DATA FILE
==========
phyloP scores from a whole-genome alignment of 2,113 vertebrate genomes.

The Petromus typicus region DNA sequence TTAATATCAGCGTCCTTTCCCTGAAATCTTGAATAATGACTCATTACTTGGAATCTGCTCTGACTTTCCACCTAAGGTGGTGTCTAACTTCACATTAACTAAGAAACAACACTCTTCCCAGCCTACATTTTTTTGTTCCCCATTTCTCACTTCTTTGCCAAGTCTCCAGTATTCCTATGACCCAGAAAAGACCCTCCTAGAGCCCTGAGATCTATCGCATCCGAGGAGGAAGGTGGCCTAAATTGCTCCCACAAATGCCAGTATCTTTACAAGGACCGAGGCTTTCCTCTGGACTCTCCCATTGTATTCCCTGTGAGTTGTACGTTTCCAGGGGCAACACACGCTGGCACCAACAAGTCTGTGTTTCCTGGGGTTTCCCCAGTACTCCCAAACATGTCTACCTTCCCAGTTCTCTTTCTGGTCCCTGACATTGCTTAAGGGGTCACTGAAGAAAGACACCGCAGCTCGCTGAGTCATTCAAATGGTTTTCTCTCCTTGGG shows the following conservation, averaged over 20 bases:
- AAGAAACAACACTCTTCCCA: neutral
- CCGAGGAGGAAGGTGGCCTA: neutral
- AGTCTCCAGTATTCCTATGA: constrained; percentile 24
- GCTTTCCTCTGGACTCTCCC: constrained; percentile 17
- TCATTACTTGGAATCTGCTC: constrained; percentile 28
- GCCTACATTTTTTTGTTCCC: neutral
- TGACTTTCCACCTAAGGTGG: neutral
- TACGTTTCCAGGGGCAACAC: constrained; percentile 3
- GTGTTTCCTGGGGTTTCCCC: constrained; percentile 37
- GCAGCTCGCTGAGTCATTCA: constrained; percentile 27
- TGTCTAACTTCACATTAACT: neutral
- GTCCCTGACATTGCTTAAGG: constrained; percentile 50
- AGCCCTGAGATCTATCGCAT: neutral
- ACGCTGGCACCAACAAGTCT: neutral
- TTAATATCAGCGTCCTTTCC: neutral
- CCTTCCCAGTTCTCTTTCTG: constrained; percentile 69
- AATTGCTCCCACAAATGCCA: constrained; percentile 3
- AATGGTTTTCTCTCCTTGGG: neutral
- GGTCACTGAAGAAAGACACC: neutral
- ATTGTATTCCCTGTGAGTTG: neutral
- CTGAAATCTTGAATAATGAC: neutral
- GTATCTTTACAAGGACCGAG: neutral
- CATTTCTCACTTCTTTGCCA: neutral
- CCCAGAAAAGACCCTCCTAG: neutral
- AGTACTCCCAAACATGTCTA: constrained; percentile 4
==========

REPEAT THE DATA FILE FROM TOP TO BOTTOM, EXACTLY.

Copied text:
phyloP scores from a whole-genome alignment of 2,113 vertebrate genomes.

The Petromus typicus region DNA sequence TTAATATCAGCGTCCTTTCCCTGAAATCTTGAATAATGACTCATTACTTGGAATCTGCTCTGACTTTCCACCTAAGGTGGTGTCTAACTTCACATTAACTAAGAAACAACACTCTTCCCAGCCTACATTTTTTTGTTCCCCATTTCTCACTTCTTTGCCAAGTCTCCAGTATTCCTATGACCCAGAAAAGACCCTCCTAGAGCCCTGAGATCTATCGCATCCGAGGAGGAAGGTGGCCTAAATTGCTCCCACAAATGCCAGTATCTTTACAAGGACCGAGGCTTTCCTCTGGACTCTCCCATTGTATTCCCTGTGAGTTGTACGTTTCCAGGGGCAACACACGCTGGCACCAACAAGTCTGTGTTTCCTGGGGTTTCCCCAGTACTCCCAAACATGTCTACCTTCCCAGTTCTCTTTCTGGTCCCTGACATTGCTTAAGGGGTCACTGAAGAAAGACACCGCAGCTCGCTGAGTCATTCAAATGGTTTTCTCTCCTTGGG shows the following conservation, averaged over 20 bases:
- AAGAAACAACACTCTTCCCA: neutral
- CCGAGGAGGAAGGTGGCCTA: neutral
- AGTCTCCAGTATTCCTATGA: constrained; percentile 24
- GCTTTCCTCTGGACTCTCCC: constrained; percentile 17
- TCATTACTTGGAATCTGCTC: constrained; percentile 28
- GCCTACATTTTTTTGTTCCC: neutral
- TGACTTTCCACCTAAGGTGG: neutral
- TACGTTTCCAGGGGCAACAC: constrained; percentile 3
- GTGTTTCCTGGGGTTTCCCC: constrained; percentile 37
- GCAGCTCGCTGAGTCATTCA: constrained; percentile 27
- TGTCTAACTTCACATTAACT: neutral
- GTCCCTGACATTGCTTAAGG: constrained; percentile 50
- AGCCCTGAGATCTATCGCAT: neutral
- ACGCTGGCACCAACAAGTCT: neutral
- TTAATATCAGCGTCCTTTCC: neutral
- CCTTCCCAGTTCTCTTTCTG: constrained; percentile 69
- AATTGCTCCCACAAATGCCA: constrained; percentile 3
- AATGGTTTTCTCTCCTTGGG: neutral
- GGTCACTGAAGAAAGACACC: neutral
- ATTGTATTCCCTGTGAGTTG: neutral
- CTGAAATCTTGAATAATGAC: neutral
- GTATCTTTACAAGGACCGAG: neutral
- CATTTCTCACTTCTTTGCCA: neutral
- CCCAGAAAAGACCCTCCTAG: neutral
- AGTACTCCCAAACATGTCTA: constrained; percentile 4